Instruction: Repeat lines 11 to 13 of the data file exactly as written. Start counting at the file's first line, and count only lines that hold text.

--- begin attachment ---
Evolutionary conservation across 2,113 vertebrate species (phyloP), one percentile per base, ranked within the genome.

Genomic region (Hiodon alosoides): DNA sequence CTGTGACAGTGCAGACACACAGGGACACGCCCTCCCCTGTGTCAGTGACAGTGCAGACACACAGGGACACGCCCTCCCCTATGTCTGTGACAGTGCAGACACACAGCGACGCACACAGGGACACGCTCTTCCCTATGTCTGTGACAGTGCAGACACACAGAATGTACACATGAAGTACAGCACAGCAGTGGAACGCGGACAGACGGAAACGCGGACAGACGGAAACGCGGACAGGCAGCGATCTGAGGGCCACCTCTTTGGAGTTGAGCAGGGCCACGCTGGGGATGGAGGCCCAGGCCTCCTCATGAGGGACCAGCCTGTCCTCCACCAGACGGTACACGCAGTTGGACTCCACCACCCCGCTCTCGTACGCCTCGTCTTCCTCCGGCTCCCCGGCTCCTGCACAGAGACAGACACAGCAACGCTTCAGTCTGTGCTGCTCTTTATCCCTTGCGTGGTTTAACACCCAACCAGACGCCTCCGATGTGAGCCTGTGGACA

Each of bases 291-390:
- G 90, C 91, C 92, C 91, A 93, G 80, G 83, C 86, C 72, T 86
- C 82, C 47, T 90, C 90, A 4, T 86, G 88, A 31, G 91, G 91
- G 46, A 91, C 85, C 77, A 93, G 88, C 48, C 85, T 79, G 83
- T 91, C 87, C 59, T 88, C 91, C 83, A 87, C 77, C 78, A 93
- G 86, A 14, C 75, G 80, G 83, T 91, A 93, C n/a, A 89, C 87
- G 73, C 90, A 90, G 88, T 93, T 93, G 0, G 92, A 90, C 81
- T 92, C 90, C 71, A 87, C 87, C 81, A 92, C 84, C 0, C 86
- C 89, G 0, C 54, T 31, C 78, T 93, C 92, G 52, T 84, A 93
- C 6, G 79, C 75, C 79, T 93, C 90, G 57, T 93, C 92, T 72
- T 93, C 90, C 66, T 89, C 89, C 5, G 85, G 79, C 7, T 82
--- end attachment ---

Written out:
- C 89, G 0, C 54, T 31, C 78, T 93, C 92, G 52, T 84, A 93
- C 6, G 79, C 75, C 79, T 93, C 90, G 57, T 93, C 92, T 72
- T 93, C 90, C 66, T 89, C 89, C 5, G 85, G 79, C 7, T 82